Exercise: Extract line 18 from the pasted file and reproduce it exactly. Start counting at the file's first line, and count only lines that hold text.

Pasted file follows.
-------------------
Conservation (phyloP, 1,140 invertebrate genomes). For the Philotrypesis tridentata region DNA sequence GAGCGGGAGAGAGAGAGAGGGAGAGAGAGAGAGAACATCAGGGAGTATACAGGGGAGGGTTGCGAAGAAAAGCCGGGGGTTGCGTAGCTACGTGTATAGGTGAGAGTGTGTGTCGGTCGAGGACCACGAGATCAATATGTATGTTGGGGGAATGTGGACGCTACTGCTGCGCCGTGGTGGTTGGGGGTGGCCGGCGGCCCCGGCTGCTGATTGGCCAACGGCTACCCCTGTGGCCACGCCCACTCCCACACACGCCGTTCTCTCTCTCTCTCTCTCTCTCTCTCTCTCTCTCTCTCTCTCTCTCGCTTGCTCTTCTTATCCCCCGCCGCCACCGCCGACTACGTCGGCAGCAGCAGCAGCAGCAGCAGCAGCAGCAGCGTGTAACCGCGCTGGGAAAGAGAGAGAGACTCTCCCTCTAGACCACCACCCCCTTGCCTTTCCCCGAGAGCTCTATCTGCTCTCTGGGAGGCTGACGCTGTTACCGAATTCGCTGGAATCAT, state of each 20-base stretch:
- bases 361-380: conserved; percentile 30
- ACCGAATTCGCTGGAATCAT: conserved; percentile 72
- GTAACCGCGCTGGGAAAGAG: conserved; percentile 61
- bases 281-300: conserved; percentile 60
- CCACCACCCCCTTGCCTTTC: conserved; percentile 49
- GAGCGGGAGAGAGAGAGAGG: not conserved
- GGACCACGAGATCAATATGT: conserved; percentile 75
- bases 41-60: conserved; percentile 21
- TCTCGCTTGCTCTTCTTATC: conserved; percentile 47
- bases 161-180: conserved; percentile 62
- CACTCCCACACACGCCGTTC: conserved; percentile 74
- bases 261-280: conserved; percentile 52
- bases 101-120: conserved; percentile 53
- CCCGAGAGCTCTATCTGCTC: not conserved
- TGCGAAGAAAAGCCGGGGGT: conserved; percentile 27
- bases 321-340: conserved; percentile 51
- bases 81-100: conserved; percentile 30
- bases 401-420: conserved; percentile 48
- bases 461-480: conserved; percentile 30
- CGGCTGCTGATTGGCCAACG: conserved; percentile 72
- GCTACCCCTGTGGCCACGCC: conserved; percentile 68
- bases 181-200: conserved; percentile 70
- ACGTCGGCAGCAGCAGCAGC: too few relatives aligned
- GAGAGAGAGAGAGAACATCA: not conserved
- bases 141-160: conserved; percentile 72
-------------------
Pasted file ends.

- bases 81-100: conserved; percentile 30